Why Travel Isn't Like Eat, Pray, Love

After finally seeing Eat, Pray, Love for the first time, I have something to say. Is it almost a decade too late to have a relevant opinion on this movie? Absolutely. But it popped up on Netflix, it annoyed me, and by the rules of the Internet, any half-formed thought has a right to become a think piece that shows up on your aunt’s Facebook feed.


As I committed the cardinal sin of watching a film adaptation of a book I haven’t read, I won’t be critiquing Elizabeth Gilbert here. From what I can tell, she wrote a memoir about a moving time in her life, which seems fair. Again, I don’t know. What I do know, thanks to the Harry Potter franchise, is that you can’t judge a book by its movie. 

Of course, I’m not the first to dislike Eat Pray Love. In case you’re not familiar, Julia Roberts’s character has a couple struggles over a year she spends travelling from Italy to India to Bali, fleeing from a divorce and the rebound relationship that came after it, but, of course, she returns from her travels transformed. She’s got a new love, and a new life. Maybe there was more nuance in the memoir, but the movie makes it seem like all you need to fix a disappointing life is to quit your job and spend all your money country-hopping. 

The culture! The challenge! The international romance! Nothing will remain the same!

And yet, after two years of living in France, and a couple stints country-hopping, I am here to tell you that many things do indeed remain the same. It’s just a question of different scenery.

For instance, as a teenager I’d spend a lonely night in my hometown doing some sewing. It gave me something to do, not to think about the fact that it was Saturday night and none of my friends were available. Now that I live in Paris, I might spend an empty weekend taking a walk, or doing some writing on a terrace, which would seem terribly romantic to 14-year-old me. In both scenarios, however, should I fail to distract myself from the depths of boredom or dread, it ends the same way: a bit of mild binge-eating the nearest bland carb, then going to sleep feeling over-stuffed and guilty.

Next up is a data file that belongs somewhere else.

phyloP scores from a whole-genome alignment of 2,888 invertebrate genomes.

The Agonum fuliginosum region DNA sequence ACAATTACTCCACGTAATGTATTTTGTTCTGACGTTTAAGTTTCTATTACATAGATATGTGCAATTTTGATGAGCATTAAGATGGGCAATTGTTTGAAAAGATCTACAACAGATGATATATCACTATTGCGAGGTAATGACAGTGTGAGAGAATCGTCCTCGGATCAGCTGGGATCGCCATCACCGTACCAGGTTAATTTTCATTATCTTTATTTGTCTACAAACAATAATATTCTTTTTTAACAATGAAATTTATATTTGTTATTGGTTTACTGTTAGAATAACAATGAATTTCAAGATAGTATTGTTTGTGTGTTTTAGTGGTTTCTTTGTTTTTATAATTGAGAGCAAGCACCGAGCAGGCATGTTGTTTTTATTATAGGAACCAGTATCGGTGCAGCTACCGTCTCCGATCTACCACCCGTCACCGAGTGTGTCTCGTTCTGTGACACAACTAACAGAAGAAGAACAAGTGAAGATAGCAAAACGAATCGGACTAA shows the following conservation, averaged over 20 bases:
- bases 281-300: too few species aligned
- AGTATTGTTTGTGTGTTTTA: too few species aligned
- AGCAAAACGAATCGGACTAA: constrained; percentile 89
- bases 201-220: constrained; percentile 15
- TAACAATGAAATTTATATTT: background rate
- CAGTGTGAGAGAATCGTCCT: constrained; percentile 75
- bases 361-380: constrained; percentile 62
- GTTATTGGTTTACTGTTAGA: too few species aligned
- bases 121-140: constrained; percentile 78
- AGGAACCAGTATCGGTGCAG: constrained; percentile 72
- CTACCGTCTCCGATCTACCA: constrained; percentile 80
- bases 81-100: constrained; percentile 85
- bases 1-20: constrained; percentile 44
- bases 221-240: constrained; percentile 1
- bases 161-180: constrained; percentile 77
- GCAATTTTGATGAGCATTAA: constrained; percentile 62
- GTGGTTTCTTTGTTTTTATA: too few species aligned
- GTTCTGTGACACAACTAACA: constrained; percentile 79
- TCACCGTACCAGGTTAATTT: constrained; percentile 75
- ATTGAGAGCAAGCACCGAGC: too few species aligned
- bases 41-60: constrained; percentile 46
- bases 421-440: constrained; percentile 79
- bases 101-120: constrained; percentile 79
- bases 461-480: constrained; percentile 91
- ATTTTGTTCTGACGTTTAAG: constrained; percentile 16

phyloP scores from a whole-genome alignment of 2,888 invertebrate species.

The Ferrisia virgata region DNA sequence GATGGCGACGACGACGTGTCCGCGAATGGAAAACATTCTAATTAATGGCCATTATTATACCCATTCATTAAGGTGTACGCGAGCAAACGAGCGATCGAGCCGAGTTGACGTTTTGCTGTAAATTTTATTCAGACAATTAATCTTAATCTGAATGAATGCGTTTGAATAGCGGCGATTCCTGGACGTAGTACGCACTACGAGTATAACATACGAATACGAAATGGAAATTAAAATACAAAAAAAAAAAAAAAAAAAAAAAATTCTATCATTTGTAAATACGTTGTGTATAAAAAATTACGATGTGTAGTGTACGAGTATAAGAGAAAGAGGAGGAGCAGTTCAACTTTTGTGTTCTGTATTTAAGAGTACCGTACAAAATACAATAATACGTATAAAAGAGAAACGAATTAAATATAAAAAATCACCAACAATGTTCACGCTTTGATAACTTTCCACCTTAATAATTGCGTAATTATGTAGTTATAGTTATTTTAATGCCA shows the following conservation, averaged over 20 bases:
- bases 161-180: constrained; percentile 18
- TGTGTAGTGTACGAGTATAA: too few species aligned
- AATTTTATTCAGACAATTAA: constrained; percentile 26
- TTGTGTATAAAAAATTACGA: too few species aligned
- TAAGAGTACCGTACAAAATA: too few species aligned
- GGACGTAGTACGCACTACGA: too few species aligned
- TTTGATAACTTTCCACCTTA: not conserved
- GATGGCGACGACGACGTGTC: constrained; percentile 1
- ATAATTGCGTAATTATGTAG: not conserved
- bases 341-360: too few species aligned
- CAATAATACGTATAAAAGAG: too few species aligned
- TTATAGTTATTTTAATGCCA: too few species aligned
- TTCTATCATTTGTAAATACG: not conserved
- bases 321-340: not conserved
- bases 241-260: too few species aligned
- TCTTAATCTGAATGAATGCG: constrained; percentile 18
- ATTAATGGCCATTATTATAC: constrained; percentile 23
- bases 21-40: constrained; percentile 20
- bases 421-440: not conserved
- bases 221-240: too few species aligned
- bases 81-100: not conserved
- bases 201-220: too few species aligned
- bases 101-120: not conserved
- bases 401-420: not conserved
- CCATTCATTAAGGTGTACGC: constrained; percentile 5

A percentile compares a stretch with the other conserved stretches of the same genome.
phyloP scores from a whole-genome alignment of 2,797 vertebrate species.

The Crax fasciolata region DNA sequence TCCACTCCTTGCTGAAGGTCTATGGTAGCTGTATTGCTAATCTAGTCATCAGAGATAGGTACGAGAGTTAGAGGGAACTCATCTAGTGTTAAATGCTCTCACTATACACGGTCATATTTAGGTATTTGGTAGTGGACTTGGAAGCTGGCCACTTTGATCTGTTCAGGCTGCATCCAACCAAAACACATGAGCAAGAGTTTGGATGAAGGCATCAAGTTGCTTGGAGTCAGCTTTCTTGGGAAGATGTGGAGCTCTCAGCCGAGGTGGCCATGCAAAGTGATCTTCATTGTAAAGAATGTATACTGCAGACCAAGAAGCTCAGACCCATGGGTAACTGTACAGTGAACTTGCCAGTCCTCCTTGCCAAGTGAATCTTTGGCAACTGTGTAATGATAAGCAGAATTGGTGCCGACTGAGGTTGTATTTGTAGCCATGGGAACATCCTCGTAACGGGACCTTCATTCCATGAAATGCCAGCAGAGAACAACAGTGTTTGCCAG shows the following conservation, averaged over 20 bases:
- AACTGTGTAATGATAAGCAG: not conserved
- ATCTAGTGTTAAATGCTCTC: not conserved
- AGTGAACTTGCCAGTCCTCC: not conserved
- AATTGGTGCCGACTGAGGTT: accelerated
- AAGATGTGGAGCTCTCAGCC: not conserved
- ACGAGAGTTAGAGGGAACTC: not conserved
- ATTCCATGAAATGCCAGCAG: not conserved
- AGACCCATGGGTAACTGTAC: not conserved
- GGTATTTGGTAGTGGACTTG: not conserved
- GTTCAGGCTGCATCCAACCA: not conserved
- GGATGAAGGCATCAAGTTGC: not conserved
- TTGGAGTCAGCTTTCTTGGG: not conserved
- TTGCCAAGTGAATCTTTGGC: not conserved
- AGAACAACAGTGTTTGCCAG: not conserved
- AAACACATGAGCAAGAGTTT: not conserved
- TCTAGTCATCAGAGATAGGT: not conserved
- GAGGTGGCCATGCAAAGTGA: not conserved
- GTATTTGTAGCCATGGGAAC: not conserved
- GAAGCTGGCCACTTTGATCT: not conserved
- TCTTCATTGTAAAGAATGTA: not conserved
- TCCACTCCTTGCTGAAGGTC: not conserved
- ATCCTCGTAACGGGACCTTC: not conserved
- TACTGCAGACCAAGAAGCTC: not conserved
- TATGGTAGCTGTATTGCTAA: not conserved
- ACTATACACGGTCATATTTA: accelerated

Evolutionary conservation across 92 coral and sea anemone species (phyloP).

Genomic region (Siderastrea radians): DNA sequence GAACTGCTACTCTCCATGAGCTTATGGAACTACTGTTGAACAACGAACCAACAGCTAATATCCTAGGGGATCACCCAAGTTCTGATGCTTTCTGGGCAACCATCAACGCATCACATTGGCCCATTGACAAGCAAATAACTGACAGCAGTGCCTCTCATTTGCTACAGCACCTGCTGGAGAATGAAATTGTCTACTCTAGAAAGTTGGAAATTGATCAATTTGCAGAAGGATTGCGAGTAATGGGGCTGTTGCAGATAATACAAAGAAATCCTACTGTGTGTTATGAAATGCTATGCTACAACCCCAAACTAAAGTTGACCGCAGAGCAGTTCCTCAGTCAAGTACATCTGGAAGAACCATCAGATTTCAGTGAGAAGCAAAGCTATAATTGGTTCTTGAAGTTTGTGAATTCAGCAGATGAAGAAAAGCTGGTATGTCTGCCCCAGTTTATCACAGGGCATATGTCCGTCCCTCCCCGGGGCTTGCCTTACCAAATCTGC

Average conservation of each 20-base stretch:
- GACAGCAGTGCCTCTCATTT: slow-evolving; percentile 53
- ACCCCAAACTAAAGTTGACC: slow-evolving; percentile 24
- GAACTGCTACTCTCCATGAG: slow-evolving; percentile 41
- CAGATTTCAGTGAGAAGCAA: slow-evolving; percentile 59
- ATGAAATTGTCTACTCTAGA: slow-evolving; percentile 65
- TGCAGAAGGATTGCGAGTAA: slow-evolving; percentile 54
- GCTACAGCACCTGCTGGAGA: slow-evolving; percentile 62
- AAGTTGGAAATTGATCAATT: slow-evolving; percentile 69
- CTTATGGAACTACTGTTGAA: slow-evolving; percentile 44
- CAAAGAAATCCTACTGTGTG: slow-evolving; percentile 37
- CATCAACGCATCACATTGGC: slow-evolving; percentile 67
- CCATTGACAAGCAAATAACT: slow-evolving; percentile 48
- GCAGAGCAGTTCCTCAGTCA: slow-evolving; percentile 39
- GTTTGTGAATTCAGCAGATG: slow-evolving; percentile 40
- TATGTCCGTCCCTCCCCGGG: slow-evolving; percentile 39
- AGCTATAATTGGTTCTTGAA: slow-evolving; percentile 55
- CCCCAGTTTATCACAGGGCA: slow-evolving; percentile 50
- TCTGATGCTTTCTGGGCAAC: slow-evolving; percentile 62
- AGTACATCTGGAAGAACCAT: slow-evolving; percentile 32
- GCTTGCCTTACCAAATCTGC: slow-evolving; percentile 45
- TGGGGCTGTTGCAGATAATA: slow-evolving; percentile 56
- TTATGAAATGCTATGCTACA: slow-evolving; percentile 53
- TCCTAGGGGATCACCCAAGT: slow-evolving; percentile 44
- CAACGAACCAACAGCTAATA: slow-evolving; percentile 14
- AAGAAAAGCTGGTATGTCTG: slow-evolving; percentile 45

I still get lonely. I still worry about my career. I still dress in over sized clothing to hide a body I’m insecure about. Whatever anxieties or flaws you have as a human are going to stick around whether you’re facing them in your living room or on the Great Wall of China. It’s a cliché, but wherever you go, there you are.

Travelers that go out into the world and come back with a new appreciation for other cultures are expanding upon a degree of open-mindedness that they already possess. It’s lovely! More power to them. However, visiting other countries doesn’t turn closed-minded people into Mother Theresa, no matter how many examples we can find in quirky travel films.

Recently I ended up among well-traveled folks from 3 different countries, and they still found it in themselves to toss racist jokes around the dinner table. They’d seen more of the world than I may ever experience, and yet–Vous avez endentu la blague sur le français, le japonais, et l’africain? No thanks. This was right after the man who’d lived in Algeria told me all about the “harm” that Algerian immigrants were bringing to France.

Basically, if you are, say, a woman à la Eat, Pray Love, leaving your problems in NYC to sweat through a meditation retreat in India might not be what solves them for you. I mean, it might. But so could calling your mother for once, which will cost way less than $200,000–incidentally, the book advance Elizabeth Gilbert received to spend that year finding herself. 

If you want to travel, go for it. I do, which is why I write for this site, and I suspect why you read this site, too. My point is that it’s not a cure-all.

If you want to improve yourself, don’t expect a new location to do all the work.

And for Heaven’s sake, stop claiming travel fixes bigotry, or racism, or narrow-mindedness. It doesn’t. It could be a step in the right direction, but those issues go deeper than a plane ticket.

You’ll have to unpack your own baggage, literal and metaphorical, whether that’s with the help of your therapist, your meds, or, if you’re absolutely sure, a guru on a mountaintop.

Just, don’t put it all on the guru. Or on the mountaintop.

Thoughts? Did travel change your whole life? Is Eat Pray Love even relevant anymore? Let me know down below.

 

Happy Travels!

 

 

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